Drawing on archaeology, art, popular culture including film and song, and, of course, history, Beezley deftly explores how upper and lower strata of society, diverse ethnic groups, and both genders interacted and responded to political, social and economic changes in order to contour Mexican society into its contemporary shape. Beezley’s well-written prose and easy-to-follow narrative allows students—especially undergraduates—the opportunity to explore a wide range of topics that have affected the country from the ancient to modern periods. Furthermore, he exposes students new to Mexican history and culture to important academic methods: he suggests areas available for additional research (such as the mysterious abandonment of classic Maya cities), addresses gaps in sources and evidence (as, for instance, the installation of army commander Iturbide as emperor), and posits a broad spectrum of reasons for effects, where one answer is insufficient (such as instability and foreign intervention during the 1830s and 1840s). Simultaneously, he addresses the impact of external factors on internal programs (e.g. World War II’s influence on President Avila Camacho’s social programs) and highlights how decisions from the past (the creation of the Partido Nacional Revolucionario and PEMEX oil) fostered circumstances still relevant today. As an added benefit to students, Beezley provides a brief chronology of Mexican history, suggestions for additional reading materials, and a list of useful websites for further study.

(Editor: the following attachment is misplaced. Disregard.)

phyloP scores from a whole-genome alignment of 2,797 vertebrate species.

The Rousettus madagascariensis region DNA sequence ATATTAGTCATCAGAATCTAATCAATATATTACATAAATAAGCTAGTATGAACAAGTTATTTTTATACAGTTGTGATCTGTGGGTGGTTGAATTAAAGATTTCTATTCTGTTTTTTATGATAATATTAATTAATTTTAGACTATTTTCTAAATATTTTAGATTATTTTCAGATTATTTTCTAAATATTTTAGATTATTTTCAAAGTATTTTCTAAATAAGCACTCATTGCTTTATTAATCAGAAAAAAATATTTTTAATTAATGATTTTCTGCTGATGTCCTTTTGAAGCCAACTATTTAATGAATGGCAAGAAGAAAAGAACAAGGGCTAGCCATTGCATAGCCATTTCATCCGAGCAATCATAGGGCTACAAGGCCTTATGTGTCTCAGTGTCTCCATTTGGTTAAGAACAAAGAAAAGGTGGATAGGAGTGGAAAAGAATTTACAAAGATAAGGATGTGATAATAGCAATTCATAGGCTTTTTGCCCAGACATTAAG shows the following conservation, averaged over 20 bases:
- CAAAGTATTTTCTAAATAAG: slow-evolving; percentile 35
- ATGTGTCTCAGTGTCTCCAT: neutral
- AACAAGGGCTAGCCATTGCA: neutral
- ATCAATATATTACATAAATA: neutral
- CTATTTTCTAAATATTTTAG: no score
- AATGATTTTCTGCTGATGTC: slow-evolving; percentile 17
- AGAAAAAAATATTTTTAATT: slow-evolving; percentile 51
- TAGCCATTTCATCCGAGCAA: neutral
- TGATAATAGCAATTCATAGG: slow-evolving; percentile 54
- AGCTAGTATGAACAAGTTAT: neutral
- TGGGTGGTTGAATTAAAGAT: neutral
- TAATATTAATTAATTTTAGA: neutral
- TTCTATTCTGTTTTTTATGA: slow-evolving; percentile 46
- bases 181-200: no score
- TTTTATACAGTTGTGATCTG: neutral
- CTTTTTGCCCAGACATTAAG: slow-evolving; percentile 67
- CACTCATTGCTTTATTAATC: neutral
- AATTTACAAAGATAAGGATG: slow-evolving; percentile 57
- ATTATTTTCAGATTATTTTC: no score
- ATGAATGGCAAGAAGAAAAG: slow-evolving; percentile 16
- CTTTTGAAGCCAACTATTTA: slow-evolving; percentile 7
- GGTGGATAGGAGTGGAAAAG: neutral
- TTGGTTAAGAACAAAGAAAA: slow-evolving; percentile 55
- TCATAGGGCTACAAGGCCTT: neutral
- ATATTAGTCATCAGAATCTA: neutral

However, as with any succinct historical overview, certain issues cannot be explored in depth. This is not a work with bold new arguments for Latin American scholars, but rather a brief, comprehensive introduction to the major themes prevalent in Mexican history. As such, the inclusion of more dates within the body of the text would allow the reader to pinpoint historical changes without flipping back and forth to the chronology. These minor critiques notwithstanding, is the text serves as an important and useful introductory tool for those interested in the development of modern Mexico.